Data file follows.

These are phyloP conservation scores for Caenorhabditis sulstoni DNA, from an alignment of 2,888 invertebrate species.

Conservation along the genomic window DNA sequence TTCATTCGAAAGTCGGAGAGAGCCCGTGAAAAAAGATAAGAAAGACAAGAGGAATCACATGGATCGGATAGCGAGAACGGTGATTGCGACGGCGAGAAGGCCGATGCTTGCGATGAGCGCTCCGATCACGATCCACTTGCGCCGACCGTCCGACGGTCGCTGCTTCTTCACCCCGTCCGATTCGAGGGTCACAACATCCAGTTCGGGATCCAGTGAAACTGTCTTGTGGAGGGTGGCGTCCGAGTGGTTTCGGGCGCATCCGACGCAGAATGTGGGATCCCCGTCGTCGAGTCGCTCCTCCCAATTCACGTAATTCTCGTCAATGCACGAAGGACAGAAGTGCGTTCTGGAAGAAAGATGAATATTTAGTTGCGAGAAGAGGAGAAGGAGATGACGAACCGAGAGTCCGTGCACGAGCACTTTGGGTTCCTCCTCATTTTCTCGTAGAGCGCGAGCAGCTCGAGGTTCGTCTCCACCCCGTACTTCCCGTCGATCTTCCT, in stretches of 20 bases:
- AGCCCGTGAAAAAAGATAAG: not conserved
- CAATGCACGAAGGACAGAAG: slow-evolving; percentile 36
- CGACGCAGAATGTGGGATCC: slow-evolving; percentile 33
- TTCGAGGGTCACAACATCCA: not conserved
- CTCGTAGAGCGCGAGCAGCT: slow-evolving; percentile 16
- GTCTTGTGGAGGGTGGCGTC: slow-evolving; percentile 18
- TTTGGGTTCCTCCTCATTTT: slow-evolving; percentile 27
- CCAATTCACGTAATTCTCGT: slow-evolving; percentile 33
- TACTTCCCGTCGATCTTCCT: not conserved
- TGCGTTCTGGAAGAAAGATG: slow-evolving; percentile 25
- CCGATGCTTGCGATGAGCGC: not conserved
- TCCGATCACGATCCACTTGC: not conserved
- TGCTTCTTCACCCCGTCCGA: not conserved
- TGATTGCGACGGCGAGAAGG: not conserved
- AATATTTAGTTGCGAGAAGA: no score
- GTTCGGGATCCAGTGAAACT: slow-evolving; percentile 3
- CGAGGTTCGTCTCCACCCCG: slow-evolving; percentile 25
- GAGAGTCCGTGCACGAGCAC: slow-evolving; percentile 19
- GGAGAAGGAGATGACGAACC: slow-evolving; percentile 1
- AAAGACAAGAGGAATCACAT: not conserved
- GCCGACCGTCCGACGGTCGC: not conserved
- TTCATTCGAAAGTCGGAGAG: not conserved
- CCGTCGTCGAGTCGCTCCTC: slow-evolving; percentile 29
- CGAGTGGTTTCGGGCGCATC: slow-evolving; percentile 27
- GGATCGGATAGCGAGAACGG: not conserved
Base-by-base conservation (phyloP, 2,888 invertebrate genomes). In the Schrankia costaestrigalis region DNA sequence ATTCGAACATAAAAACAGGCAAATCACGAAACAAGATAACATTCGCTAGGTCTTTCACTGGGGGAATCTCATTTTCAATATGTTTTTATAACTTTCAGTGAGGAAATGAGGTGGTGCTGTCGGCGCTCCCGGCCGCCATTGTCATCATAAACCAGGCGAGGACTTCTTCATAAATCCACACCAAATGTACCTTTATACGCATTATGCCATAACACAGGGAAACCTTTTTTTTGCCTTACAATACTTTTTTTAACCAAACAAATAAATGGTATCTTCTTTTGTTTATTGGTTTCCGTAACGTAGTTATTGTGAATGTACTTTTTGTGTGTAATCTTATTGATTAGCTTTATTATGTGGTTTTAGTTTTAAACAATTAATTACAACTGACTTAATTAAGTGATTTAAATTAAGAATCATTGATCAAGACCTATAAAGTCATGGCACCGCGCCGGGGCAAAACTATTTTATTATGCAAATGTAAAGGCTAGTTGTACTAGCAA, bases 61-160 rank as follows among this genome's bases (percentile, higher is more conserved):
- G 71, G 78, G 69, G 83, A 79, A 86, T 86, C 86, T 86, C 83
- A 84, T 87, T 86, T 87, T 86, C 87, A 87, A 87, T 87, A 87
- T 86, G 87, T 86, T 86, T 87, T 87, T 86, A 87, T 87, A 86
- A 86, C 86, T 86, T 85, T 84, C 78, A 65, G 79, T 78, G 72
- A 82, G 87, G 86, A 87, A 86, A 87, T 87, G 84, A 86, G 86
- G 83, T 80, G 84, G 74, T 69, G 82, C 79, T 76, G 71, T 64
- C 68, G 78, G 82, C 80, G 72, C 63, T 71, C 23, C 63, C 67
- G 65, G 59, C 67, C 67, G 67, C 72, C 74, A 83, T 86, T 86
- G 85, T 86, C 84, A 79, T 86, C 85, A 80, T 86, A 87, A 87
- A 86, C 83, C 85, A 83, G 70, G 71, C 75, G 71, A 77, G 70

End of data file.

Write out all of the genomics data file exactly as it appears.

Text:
These are phyloP conservation scores for Caenorhabditis sulstoni DNA, from an alignment of 2,888 invertebrate species.

Conservation along the genomic window DNA sequence TTCATTCGAAAGTCGGAGAGAGCCCGTGAAAAAAGATAAGAAAGACAAGAGGAATCACATGGATCGGATAGCGAGAACGGTGATTGCGACGGCGAGAAGGCCGATGCTTGCGATGAGCGCTCCGATCACGATCCACTTGCGCCGACCGTCCGACGGTCGCTGCTTCTTCACCCCGTCCGATTCGAGGGTCACAACATCCAGTTCGGGATCCAGTGAAACTGTCTTGTGGAGGGTGGCGTCCGAGTGGTTTCGGGCGCATCCGACGCAGAATGTGGGATCCCCGTCGTCGAGTCGCTCCTCCCAATTCACGTAATTCTCGTCAATGCACGAAGGACAGAAGTGCGTTCTGGAAGAAAGATGAATATTTAGTTGCGAGAAGAGGAGAAGGAGATGACGAACCGAGAGTCCGTGCACGAGCACTTTGGGTTCCTCCTCATTTTCTCGTAGAGCGCGAGCAGCTCGAGGTTCGTCTCCACCCCGTACTTCCCGTCGATCTTCCT, in stretches of 20 bases:
- AGCCCGTGAAAAAAGATAAG: not conserved
- CAATGCACGAAGGACAGAAG: slow-evolving; percentile 36
- CGACGCAGAATGTGGGATCC: slow-evolving; percentile 33
- TTCGAGGGTCACAACATCCA: not conserved
- CTCGTAGAGCGCGAGCAGCT: slow-evolving; percentile 16
- GTCTTGTGGAGGGTGGCGTC: slow-evolving; percentile 18
- TTTGGGTTCCTCCTCATTTT: slow-evolving; percentile 27
- CCAATTCACGTAATTCTCGT: slow-evolving; percentile 33
- TACTTCCCGTCGATCTTCCT: not conserved
- TGCGTTCTGGAAGAAAGATG: slow-evolving; percentile 25
- CCGATGCTTGCGATGAGCGC: not conserved
- TCCGATCACGATCCACTTGC: not conserved
- TGCTTCTTCACCCCGTCCGA: not conserved
- TGATTGCGACGGCGAGAAGG: not conserved
- AATATTTAGTTGCGAGAAGA: no score
- GTTCGGGATCCAGTGAAACT: slow-evolving; percentile 3
- CGAGGTTCGTCTCCACCCCG: slow-evolving; percentile 25
- GAGAGTCCGTGCACGAGCAC: slow-evolving; percentile 19
- GGAGAAGGAGATGACGAACC: slow-evolving; percentile 1
- AAAGACAAGAGGAATCACAT: not conserved
- GCCGACCGTCCGACGGTCGC: not conserved
- TTCATTCGAAAGTCGGAGAG: not conserved
- CCGTCGTCGAGTCGCTCCTC: slow-evolving; percentile 29
- CGAGTGGTTTCGGGCGCATC: slow-evolving; percentile 27
- GGATCGGATAGCGAGAACGG: not conserved
Base-by-base conservation (phyloP, 2,888 invertebrate genomes). In the Schrankia costaestrigalis region DNA sequence ATTCGAACATAAAAACAGGCAAATCACGAAACAAGATAACATTCGCTAGGTCTTTCACTGGGGGAATCTCATTTTCAATATGTTTTTATAACTTTCAGTGAGGAAATGAGGTGGTGCTGTCGGCGCTCCCGGCCGCCATTGTCATCATAAACCAGGCGAGGACTTCTTCATAAATCCACACCAAATGTACCTTTATACGCATTATGCCATAACACAGGGAAACCTTTTTTTTGCCTTACAATACTTTTTTTAACCAAACAAATAAATGGTATCTTCTTTTGTTTATTGGTTTCCGTAACGTAGTTATTGTGAATGTACTTTTTGTGTGTAATCTTATTGATTAGCTTTATTATGTGGTTTTAGTTTTAAACAATTAATTACAACTGACTTAATTAAGTGATTTAAATTAAGAATCATTGATCAAGACCTATAAAGTCATGGCACCGCGCCGGGGCAAAACTATTTTATTATGCAAATGTAAAGGCTAGTTGTACTAGCAA, bases 61-160 rank as follows among this genome's bases (percentile, higher is more conserved):
- G 71, G 78, G 69, G 83, A 79, A 86, T 86, C 86, T 86, C 83
- A 84, T 87, T 86, T 87, T 86, C 87, A 87, A 87, T 87, A 87
- T 86, G 87, T 86, T 86, T 87, T 87, T 86, A 87, T 87, A 86
- A 86, C 86, T 86, T 85, T 84, C 78, A 65, G 79, T 78, G 72
- A 82, G 87, G 86, A 87, A 86, A 87, T 87, G 84, A 86, G 86
- G 83, T 80, G 84, G 74, T 69, G 82, C 79, T 76, G 71, T 64
- C 68, G 78, G 82, C 80, G 72, C 63, T 71, C 23, C 63, C 67
- G 65, G 59, C 67, C 67, G 67, C 72, C 74, A 83, T 86, T 86
- G 85, T 86, C 84, A 79, T 86, C 85, A 80, T 86, A 87, A 87
- A 86, C 83, C 85, A 83, G 70, G 71, C 75, G 71, A 77, G 70